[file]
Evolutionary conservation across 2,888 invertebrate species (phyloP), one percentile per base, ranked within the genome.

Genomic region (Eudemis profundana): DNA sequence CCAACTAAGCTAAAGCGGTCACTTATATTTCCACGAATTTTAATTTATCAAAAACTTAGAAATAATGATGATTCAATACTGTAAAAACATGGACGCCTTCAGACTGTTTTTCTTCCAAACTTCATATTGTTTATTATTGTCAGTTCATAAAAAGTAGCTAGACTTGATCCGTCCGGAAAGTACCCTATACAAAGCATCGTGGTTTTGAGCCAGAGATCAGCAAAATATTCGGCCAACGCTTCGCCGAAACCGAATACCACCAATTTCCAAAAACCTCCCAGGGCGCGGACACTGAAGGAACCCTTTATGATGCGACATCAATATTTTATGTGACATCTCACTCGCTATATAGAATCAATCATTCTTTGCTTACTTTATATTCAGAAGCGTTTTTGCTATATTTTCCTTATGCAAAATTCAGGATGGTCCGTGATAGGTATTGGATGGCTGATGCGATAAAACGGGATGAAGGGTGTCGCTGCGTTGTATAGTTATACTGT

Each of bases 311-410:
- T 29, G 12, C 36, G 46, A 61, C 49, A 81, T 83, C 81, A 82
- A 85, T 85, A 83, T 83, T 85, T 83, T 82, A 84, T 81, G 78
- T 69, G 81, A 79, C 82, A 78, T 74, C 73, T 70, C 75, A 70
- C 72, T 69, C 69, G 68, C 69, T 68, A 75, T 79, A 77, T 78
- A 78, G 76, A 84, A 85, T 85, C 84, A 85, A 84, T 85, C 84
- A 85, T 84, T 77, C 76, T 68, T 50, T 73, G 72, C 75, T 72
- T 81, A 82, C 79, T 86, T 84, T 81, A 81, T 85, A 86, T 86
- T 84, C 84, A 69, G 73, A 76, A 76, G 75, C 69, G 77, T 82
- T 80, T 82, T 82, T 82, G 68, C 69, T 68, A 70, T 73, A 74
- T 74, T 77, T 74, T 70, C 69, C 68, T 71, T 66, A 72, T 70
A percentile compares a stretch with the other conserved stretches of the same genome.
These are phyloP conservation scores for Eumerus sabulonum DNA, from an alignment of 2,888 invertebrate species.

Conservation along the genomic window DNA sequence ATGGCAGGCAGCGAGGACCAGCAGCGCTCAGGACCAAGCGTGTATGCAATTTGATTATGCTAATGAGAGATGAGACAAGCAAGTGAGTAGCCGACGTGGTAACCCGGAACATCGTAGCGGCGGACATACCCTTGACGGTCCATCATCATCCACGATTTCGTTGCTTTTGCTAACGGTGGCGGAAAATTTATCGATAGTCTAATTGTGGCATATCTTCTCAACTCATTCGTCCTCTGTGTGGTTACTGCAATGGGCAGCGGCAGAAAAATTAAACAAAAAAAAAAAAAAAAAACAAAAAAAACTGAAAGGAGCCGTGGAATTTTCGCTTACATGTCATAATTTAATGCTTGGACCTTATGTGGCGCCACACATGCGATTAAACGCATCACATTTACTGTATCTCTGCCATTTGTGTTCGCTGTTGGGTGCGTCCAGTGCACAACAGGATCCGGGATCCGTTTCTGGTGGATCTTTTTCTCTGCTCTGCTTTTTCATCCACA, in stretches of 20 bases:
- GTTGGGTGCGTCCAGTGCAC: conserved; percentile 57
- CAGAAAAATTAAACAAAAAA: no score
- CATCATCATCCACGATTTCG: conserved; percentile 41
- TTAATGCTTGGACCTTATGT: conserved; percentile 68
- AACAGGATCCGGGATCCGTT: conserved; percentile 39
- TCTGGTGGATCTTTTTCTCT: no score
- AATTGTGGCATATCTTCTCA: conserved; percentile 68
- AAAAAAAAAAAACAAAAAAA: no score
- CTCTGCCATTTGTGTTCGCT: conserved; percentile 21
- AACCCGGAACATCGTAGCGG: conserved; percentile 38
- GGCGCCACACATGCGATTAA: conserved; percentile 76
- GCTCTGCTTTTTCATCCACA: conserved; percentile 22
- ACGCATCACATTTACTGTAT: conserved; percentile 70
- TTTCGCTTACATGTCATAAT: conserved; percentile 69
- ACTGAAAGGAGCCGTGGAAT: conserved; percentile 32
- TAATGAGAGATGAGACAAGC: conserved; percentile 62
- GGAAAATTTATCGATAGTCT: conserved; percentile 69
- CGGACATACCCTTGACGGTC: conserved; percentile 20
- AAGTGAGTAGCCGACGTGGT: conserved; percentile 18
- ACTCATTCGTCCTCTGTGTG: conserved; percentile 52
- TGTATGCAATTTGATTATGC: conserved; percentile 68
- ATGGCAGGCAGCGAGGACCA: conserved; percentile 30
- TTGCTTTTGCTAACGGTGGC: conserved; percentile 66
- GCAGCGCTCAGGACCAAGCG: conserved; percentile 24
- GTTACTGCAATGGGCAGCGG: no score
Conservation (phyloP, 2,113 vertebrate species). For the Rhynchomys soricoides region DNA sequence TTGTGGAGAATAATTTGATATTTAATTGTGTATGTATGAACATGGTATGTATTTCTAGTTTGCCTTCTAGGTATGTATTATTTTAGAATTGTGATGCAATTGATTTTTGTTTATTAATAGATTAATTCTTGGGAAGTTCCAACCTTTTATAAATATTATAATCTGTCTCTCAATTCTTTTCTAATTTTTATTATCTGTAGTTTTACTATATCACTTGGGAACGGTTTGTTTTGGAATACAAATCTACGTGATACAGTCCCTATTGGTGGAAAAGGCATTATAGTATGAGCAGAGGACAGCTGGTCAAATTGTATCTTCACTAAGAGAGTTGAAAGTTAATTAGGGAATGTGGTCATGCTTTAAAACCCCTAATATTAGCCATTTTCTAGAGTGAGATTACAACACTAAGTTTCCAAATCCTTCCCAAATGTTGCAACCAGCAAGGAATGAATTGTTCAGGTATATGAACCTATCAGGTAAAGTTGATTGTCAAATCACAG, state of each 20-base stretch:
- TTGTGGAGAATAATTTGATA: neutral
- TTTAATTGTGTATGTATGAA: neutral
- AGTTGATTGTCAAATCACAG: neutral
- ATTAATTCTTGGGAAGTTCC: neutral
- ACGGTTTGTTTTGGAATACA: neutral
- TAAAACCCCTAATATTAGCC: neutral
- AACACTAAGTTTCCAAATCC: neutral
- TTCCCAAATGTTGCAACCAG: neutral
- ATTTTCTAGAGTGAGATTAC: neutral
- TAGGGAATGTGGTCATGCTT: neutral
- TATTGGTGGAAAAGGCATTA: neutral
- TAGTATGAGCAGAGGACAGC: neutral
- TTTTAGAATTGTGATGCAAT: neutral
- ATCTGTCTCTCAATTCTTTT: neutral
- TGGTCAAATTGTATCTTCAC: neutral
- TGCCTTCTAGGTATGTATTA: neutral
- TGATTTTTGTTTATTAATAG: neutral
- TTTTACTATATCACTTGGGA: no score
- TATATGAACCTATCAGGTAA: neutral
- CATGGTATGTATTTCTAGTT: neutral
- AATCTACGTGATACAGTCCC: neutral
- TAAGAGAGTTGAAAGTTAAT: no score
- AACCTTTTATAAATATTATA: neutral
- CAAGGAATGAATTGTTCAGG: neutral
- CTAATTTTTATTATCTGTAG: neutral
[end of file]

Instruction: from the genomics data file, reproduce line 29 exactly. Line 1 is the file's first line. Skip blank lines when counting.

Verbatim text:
- ACGCATCACATTTACTGTAT: conserved; percentile 70